Manufacturers seem very proud of their big, spectacularly powerful V8 super SUVs these days. Even in an age where you’d think these bulky, resource-hoarding goliaths would be unfashionable, we can’t seem to move for the things.
The sheer amount of choice is mind-boggling. Mercedes-AMG alone makes five V8-powered ‘63 SUVs, and although the BMW X3 M uses a ‘mere’ inline-six for spectacular forward momentum, its X5 M and X6 M big brothers will happily blast down the road using the M5’s 4.4-litre twin-turbo lump.
At the higher end, there are the likes of the Bentley Bentayga (also available with a W12 if you’re particularly keen on visiting your local petrol station) and the Lamborghini Urus, while only a few weeks ago, the Lambo’s Audi relative - the RSQ8 - was revealed. They’re all impressive, but after a few days with an SQ8, I wonder if you’re better off dropping down a tier.
Yes, the cars I’ve just mentioned have impressive power figures starting with a number 5 (or 6, in the case of the Urus), while the 4.0-litre diesel V8 in the SQ8 develops ‘only’ 429bhp. But here’s a stat that’s arguably more relevant for the real world: 664lb ft of torque.
That’s more than any of the petrol-powered super SUVs, with the exception of the W12 Bentayga, which it matches. That means the SQ8’s mid-range offers up some mighty clout. If you’re not happy with the speed you’re doing, it only takes a few seconds of wide-open throttle to rectify that.
It’s not all that laggy, either, thanks to a healthy dose of science. Like the SQ7, the V8’s two turbochargers are supplemented by a ‘compressor’ sitting just downstream of the intercooler. It’s powered by the SQ8’s 48-volt subsystem, so it’s not reliant on exhaust gases to spin up. Nope, it spools up to 70,000rpm almost instantly.
It’s a great-sounding engine, too. It’s the least diesel-sounding diesel I’ve ever come across, with a lovely old-school V8 rumble going on. And it doesn’t matter that the lump tops out at 5000rpm due to the meaty mid-range mentioned earlier. Plus, if you’re into acceleration figures, how does 0-62mph in 4.8 seconds sound?
You can’t expect heroic MPG figures from it - the SQ8’s engine may be diesel, but we are talking about something with eight pistons moving around in four litres of displacement. However, the 34mpg I managed with the car on a long, boring motorway run is far more than you’d get from a petrol-fuelled alternative.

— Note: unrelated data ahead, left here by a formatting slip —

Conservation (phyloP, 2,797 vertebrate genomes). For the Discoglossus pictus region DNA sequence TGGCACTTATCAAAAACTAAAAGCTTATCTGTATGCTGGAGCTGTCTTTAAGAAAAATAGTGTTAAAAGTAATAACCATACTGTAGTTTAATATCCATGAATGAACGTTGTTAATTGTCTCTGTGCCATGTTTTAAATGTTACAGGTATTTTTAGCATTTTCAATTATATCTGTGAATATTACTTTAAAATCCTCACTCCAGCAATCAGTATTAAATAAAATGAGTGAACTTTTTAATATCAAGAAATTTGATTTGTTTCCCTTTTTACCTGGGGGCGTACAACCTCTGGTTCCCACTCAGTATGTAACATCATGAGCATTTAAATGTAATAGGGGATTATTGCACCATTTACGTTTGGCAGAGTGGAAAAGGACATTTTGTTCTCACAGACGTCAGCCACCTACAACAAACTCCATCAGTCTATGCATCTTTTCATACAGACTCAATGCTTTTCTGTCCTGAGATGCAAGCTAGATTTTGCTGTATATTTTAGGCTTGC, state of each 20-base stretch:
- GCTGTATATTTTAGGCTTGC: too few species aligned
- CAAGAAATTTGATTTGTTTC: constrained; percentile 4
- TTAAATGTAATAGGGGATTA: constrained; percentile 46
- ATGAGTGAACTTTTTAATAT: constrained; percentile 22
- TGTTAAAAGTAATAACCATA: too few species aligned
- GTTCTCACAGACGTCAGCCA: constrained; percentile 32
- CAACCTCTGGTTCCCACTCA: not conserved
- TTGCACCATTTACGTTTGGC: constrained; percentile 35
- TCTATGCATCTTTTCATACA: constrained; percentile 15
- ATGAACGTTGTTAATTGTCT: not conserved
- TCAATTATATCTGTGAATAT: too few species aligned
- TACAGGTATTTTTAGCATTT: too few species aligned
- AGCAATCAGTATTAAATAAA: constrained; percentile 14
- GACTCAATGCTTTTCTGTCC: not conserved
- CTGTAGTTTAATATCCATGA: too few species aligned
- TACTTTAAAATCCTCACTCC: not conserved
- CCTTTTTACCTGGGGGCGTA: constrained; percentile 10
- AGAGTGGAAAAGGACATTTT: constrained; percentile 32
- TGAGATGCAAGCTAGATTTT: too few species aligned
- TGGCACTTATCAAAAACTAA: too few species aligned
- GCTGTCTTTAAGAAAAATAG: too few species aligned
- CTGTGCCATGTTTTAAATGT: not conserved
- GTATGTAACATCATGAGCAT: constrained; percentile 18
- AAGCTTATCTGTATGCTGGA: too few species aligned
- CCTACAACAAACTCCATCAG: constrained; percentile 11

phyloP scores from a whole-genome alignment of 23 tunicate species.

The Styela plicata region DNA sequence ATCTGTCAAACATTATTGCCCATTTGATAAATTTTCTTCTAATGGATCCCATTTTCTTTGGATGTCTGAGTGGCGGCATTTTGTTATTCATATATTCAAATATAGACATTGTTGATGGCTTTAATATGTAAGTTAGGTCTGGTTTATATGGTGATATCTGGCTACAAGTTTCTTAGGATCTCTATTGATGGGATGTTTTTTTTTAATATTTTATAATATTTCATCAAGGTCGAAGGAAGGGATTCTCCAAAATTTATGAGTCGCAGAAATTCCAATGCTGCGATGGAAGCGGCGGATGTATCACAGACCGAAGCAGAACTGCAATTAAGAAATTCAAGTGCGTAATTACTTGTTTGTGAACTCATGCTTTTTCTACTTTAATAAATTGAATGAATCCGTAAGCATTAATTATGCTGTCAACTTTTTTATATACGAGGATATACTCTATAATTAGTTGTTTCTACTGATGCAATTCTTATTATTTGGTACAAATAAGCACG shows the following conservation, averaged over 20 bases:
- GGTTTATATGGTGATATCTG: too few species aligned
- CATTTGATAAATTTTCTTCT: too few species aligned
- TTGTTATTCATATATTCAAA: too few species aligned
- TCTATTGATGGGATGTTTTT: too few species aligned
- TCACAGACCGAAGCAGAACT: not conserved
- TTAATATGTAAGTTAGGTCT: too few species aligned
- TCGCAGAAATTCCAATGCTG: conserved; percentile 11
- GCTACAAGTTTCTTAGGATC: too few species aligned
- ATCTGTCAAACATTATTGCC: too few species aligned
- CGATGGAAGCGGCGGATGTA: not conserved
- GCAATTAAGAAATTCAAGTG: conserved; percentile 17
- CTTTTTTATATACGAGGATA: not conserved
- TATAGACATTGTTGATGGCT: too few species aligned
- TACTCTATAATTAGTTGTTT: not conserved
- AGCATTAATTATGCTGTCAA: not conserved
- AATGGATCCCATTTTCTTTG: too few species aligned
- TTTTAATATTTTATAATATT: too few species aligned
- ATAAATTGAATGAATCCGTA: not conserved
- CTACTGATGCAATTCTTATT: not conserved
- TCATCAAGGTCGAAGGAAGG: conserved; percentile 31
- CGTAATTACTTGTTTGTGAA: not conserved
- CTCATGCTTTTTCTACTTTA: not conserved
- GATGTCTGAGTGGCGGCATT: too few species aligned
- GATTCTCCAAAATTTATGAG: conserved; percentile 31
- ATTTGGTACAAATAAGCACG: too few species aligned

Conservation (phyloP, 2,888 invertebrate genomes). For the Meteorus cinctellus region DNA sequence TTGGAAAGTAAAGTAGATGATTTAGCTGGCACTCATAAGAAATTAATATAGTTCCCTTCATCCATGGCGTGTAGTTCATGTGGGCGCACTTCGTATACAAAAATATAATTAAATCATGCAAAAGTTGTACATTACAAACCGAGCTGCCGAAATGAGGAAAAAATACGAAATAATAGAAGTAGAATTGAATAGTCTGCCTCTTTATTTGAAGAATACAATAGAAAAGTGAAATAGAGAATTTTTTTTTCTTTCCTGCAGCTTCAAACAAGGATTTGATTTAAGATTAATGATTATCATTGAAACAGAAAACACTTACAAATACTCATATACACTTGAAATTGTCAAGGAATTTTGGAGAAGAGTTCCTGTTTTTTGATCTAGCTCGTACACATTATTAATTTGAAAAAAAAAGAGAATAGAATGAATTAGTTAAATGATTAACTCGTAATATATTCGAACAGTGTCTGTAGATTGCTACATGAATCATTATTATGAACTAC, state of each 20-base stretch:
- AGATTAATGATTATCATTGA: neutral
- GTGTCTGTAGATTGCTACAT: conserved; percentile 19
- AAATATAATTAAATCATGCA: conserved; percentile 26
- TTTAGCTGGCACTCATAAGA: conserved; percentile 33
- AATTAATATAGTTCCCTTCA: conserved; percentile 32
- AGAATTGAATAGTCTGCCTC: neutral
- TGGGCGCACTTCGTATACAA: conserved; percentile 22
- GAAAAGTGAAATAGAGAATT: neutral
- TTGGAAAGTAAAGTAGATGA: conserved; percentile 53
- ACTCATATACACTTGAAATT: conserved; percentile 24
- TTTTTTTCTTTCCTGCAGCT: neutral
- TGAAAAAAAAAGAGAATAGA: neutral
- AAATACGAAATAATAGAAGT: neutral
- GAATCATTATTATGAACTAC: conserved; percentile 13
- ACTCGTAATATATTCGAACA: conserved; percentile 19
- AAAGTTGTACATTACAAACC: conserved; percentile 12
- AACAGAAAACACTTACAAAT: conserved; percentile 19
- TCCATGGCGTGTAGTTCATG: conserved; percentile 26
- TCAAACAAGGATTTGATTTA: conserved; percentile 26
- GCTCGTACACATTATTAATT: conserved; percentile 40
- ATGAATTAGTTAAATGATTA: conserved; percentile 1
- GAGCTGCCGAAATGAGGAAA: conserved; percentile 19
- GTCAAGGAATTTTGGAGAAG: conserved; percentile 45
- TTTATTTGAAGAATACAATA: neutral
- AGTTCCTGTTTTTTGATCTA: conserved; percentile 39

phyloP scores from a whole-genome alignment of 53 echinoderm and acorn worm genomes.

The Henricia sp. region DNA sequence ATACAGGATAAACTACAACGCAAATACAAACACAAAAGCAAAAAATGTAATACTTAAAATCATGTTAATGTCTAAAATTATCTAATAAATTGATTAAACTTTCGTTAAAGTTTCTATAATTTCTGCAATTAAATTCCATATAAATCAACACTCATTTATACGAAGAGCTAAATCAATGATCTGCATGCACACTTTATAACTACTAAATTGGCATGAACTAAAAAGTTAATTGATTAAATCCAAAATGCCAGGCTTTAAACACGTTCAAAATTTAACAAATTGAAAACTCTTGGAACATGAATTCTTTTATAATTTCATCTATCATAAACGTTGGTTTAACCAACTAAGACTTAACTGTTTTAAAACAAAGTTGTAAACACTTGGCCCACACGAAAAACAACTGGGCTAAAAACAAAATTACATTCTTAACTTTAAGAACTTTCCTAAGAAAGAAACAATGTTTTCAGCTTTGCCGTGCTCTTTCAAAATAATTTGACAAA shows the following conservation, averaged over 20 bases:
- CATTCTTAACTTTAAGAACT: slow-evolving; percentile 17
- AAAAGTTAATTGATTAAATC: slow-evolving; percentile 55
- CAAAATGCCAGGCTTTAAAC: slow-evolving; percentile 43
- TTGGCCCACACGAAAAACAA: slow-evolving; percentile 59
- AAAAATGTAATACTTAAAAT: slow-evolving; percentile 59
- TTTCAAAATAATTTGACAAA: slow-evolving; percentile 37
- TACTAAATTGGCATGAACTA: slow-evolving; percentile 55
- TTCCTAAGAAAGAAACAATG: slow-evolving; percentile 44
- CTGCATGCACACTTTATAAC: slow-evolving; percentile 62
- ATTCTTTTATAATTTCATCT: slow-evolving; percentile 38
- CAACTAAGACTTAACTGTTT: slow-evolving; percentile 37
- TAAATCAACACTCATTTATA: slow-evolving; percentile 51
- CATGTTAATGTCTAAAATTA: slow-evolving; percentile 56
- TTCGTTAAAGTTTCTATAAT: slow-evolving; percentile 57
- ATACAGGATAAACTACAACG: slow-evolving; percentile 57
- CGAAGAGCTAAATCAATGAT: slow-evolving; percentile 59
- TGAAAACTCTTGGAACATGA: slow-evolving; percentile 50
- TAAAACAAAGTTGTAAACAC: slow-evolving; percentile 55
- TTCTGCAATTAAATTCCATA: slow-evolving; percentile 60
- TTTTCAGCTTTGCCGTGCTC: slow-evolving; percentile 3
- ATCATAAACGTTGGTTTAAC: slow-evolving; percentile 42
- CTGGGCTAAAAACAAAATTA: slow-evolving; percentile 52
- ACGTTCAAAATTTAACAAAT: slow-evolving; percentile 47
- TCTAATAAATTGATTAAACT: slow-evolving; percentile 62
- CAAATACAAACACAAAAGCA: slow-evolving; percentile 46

It’s not like the SQ8 is a poor relation to those cars dynamically, either. You’ll find the same air suspension system and electronically-controlled anti-roll bars of the SQ7, but for the 8, Audi has tweaked the software that controls them.
The SQ7 is already impressive for a car of its size and weight, but the SQ8 takes things a step further by being noticeably sharper. It rolls less, is keener to change direction, and the steering is well set up too.
There does, of course, come a point where it’ll slap down your overly-ambitious entry speed with a dose of understeer, but up to that point, the SkewEight handles itself brilliantly.
During less enthusiastic driving when you’re set to Comfort mode, the SQ8 rides smoothly on its air suspension, which is able to alter the ride height by up to 90mm. After crashing around in the uber-stiff BMW X3 M not so long ago, this is a breath of fresh air.
The interior tech is all very fancy, although it’s disappointing to see that Audi is abandoning rotary controllers with big touch screens that aren’t as easy to use on the move. The displays are as responsive as they need to be, at least.
There’s a lot to like here, though, and while we have to foist in the usual caveat of these vehicles being a tad pointless, it should be a firm contender if you’re after this sort of thing. It’s also - with a starting price of £81,740 - substantially cheaper than the likes of the Range Rover Sport SVR, despite not being all that far behind from a performance perspective.
See? Even in 2020, diesel still has its uses.